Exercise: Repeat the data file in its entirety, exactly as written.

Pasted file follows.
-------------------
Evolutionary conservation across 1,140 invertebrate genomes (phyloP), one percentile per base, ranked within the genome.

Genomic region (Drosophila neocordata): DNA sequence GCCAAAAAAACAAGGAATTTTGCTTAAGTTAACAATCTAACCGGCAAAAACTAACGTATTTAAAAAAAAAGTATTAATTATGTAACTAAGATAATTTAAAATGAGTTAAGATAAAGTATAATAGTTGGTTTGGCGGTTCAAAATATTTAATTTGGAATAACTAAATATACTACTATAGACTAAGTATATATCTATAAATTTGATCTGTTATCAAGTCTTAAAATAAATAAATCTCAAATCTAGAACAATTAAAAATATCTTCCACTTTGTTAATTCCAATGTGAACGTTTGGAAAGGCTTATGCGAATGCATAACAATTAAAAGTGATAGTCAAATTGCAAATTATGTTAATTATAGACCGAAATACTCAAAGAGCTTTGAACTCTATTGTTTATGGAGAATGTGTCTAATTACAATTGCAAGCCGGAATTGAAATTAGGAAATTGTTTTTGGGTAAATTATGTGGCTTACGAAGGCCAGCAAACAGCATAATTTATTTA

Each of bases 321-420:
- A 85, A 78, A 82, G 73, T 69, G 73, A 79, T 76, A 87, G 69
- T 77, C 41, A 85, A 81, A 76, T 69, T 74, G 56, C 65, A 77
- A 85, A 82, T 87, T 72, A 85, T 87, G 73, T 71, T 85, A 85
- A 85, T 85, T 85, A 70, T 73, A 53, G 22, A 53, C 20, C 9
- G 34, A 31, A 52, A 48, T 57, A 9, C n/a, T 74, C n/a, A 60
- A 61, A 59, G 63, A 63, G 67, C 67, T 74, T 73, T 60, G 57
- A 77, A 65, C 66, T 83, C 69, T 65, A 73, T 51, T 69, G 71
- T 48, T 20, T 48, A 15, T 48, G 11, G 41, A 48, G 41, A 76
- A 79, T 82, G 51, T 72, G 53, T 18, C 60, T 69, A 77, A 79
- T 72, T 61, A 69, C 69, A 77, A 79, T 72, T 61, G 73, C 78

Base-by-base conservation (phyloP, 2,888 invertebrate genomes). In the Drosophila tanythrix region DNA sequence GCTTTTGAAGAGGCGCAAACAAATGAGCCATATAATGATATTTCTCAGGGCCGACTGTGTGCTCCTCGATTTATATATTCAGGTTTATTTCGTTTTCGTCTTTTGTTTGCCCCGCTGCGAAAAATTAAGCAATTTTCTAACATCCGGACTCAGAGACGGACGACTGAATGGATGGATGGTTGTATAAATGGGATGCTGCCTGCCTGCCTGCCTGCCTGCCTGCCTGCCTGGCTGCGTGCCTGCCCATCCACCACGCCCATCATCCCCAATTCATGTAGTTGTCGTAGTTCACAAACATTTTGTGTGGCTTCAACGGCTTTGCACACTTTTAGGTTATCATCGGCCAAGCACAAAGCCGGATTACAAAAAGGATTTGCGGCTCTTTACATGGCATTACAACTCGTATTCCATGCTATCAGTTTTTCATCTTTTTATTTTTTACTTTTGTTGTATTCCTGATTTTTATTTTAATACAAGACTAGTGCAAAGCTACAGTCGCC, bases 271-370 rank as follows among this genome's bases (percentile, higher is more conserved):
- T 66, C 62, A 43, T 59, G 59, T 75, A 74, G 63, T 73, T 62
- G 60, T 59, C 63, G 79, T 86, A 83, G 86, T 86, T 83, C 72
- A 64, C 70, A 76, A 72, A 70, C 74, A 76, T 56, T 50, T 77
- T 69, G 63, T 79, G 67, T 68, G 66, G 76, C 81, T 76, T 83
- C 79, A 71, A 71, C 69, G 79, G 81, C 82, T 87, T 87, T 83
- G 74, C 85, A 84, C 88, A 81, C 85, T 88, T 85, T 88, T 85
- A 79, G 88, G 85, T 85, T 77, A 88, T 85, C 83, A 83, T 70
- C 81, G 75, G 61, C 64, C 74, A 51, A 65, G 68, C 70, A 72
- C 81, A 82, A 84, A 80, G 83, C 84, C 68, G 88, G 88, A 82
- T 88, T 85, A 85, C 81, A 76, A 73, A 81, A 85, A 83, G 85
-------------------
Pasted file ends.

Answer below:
Evolutionary conservation across 1,140 invertebrate genomes (phyloP), one percentile per base, ranked within the genome.

Genomic region (Drosophila neocordata): DNA sequence GCCAAAAAAACAAGGAATTTTGCTTAAGTTAACAATCTAACCGGCAAAAACTAACGTATTTAAAAAAAAAGTATTAATTATGTAACTAAGATAATTTAAAATGAGTTAAGATAAAGTATAATAGTTGGTTTGGCGGTTCAAAATATTTAATTTGGAATAACTAAATATACTACTATAGACTAAGTATATATCTATAAATTTGATCTGTTATCAAGTCTTAAAATAAATAAATCTCAAATCTAGAACAATTAAAAATATCTTCCACTTTGTTAATTCCAATGTGAACGTTTGGAAAGGCTTATGCGAATGCATAACAATTAAAAGTGATAGTCAAATTGCAAATTATGTTAATTATAGACCGAAATACTCAAAGAGCTTTGAACTCTATTGTTTATGGAGAATGTGTCTAATTACAATTGCAAGCCGGAATTGAAATTAGGAAATTGTTTTTGGGTAAATTATGTGGCTTACGAAGGCCAGCAAACAGCATAATTTATTTA

Each of bases 321-420:
- A 85, A 78, A 82, G 73, T 69, G 73, A 79, T 76, A 87, G 69
- T 77, C 41, A 85, A 81, A 76, T 69, T 74, G 56, C 65, A 77
- A 85, A 82, T 87, T 72, A 85, T 87, G 73, T 71, T 85, A 85
- A 85, T 85, T 85, A 70, T 73, A 53, G 22, A 53, C 20, C 9
- G 34, A 31, A 52, A 48, T 57, A 9, C n/a, T 74, C n/a, A 60
- A 61, A 59, G 63, A 63, G 67, C 67, T 74, T 73, T 60, G 57
- A 77, A 65, C 66, T 83, C 69, T 65, A 73, T 51, T 69, G 71
- T 48, T 20, T 48, A 15, T 48, G 11, G 41, A 48, G 41, A 76
- A 79, T 82, G 51, T 72, G 53, T 18, C 60, T 69, A 77, A 79
- T 72, T 61, A 69, C 69, A 77, A 79, T 72, T 61, G 73, C 78

Base-by-base conservation (phyloP, 2,888 invertebrate genomes). In the Drosophila tanythrix region DNA sequence GCTTTTGAAGAGGCGCAAACAAATGAGCCATATAATGATATTTCTCAGGGCCGACTGTGTGCTCCTCGATTTATATATTCAGGTTTATTTCGTTTTCGTCTTTTGTTTGCCCCGCTGCGAAAAATTAAGCAATTTTCTAACATCCGGACTCAGAGACGGACGACTGAATGGATGGATGGTTGTATAAATGGGATGCTGCCTGCCTGCCTGCCTGCCTGCCTGCCTGCCTGGCTGCGTGCCTGCCCATCCACCACGCCCATCATCCCCAATTCATGTAGTTGTCGTAGTTCACAAACATTTTGTGTGGCTTCAACGGCTTTGCACACTTTTAGGTTATCATCGGCCAAGCACAAAGCCGGATTACAAAAAGGATTTGCGGCTCTTTACATGGCATTACAACTCGTATTCCATGCTATCAGTTTTTCATCTTTTTATTTTTTACTTTTGTTGTATTCCTGATTTTTATTTTAATACAAGACTAGTGCAAAGCTACAGTCGCC, bases 271-370 rank as follows among this genome's bases (percentile, higher is more conserved):
- T 66, C 62, A 43, T 59, G 59, T 75, A 74, G 63, T 73, T 62
- G 60, T 59, C 63, G 79, T 86, A 83, G 86, T 86, T 83, C 72
- A 64, C 70, A 76, A 72, A 70, C 74, A 76, T 56, T 50, T 77
- T 69, G 63, T 79, G 67, T 68, G 66, G 76, C 81, T 76, T 83
- C 79, A 71, A 71, C 69, G 79, G 81, C 82, T 87, T 87, T 83
- G 74, C 85, A 84, C 88, A 81, C 85, T 88, T 85, T 88, T 85
- A 79, G 88, G 85, T 85, T 77, A 88, T 85, C 83, A 83, T 70
- C 81, G 75, G 61, C 64, C 74, A 51, A 65, G 68, C 70, A 72
- C 81, A 82, A 84, A 80, G 83, C 84, C 68, G 88, G 88, A 82
- T 88, T 85, A 85, C 81, A 76, A 73, A 81, A 85, A 83, G 85